I listened to the tribute delivered by Samuel Wakdok on behalf of Olije’s husband, Sabastine and especially the poem of her being your soulmate. That was some deep eulogy summarising your relationship of about 15 years and your marriage of 8 years. I listened to the way Olije’s family spoke about you, not just as an in-law but as a family member. Sabastine, your relationship with Olije was special. Not many people have the opportunity to marry their soulmates. I discovered that you both won the highly coveted Chevening Scholarship together in 2017 as a couple. Who does that? It would not be an exaggeration to say that your hearts beat as one. You were in sync together Spiritually, Physically, Intellectually, in Communication and Emotionally. What a brilliant way to SPICE ones life. I have listened to you talk about her prayer life and her love for the rosary. She wore her faith on her sleeves and was not afraid to live it out in the midst of cynicism towards the mystical. She championed her Catholicism like a true legionary. Her faith was deep and strong. She was a warrior on a mission; she challenged normative thinking and was interested in issues of social justice. She even left her studies to come nurse her Dad. Her experience with the Society of St. Vincent de Paul, further fuelled her acts of charity in her bid not to leave anyone behind. You were glad that she was able to receive the sacrament of the Sick before she left us. She desired to be buried with her Bible and rosary, and I trust that you will be able to grant her that wish. Olije is physically gone, but just like Jesus did not leave us without His Spirit, you shall have the comfort of the memories you shared together as you explored the world.
John Powell once said “There are only two potential tragedies in life, and dying young isn’t one of them. These are the two real tragedies: If you go through life and you don’t love … and if you go through life and you don’t tell those whom you love that you love them”. Olije lived a loving life with her soulmate. She lived life to the full. She travelled the world, broke barriers all in an attempt not to leave anyone behind. May we be consoled by the quality of life lived and not be saddened by the shortness of her life. Maya Angelou said, “My mission in life is not merely to survive, but to thrive; and to do so with some passion, some compassion, some humour, and some style”. You will all agree with me that Olije thrived with passion, compassion, humour and style. We celebrate Olije’s life. If we could have changed the hands of time, I know we would love to bring her back to life. In as much as we may not be able to control the events of life that happened to us, let us not be reduced by them. In memory of Olije, we can keep her ever young in her hearts by living out what she strove for, by not leaving anyone behind as we journey through life. If you are a policy maker, a person of influence in whatever sphere of life you are involved in, could you help us eradicate discrimination, poverty, sickness and the sense of hopelessness currently pervading our world today? If you can be deliberate about this, you would be making Olije smile wherever she is. She loved Africa and was ready to return home to make a difference. Be a difference by not leaving anyone behind.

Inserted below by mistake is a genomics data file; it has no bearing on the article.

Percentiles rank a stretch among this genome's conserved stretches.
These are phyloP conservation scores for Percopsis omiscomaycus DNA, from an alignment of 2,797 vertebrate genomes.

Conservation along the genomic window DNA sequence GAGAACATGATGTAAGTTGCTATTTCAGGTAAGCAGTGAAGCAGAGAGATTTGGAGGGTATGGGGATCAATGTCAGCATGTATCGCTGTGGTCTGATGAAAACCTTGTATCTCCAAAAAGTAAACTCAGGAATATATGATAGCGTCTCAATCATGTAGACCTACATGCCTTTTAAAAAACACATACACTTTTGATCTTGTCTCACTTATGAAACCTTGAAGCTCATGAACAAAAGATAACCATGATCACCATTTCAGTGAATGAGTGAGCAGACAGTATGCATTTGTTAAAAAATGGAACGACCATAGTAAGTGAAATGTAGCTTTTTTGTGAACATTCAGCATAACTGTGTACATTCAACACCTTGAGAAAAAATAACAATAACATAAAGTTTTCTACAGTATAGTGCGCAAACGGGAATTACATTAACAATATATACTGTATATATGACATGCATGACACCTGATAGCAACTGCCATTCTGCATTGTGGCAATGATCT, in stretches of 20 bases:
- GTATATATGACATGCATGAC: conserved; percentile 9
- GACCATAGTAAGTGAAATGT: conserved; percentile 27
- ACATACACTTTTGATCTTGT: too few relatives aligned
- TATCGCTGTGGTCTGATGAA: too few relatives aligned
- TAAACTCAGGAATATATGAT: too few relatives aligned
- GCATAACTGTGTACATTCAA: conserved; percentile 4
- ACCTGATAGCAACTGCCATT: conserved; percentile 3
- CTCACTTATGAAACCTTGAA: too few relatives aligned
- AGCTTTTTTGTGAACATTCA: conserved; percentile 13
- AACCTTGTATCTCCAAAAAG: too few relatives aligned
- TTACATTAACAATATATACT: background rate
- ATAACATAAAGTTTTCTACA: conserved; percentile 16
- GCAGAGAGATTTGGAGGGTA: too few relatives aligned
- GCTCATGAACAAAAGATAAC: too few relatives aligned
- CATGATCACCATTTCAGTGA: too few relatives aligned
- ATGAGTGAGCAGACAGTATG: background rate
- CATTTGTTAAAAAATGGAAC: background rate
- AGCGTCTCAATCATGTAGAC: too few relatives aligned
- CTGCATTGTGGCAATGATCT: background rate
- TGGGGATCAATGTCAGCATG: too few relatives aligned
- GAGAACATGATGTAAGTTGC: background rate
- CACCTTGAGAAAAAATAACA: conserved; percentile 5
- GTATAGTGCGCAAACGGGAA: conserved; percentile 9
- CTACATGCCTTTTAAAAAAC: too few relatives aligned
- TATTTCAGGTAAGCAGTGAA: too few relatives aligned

I loved the way you used Olije’s name artfully to create an angel’s wing. I have a token of an angel’s wing to Sabastine.
Each time you wear these angel wings, feel peace within your heart. And keep her memory with you in each new day you start.
The Lord came for her, she took His loving hand.
Her leaving at this time, was in the Lord’s plan.
Although her time with you on earth seemed so very brief,
She wants you to move on now, not to linger in the grief.
Know she will be watching and guiding from above,
Sending hugs from heaven, on angel wings of love.
The Lord is close to the broken-hearted and rescues those whose spirit is crushed. – Psalm 34:18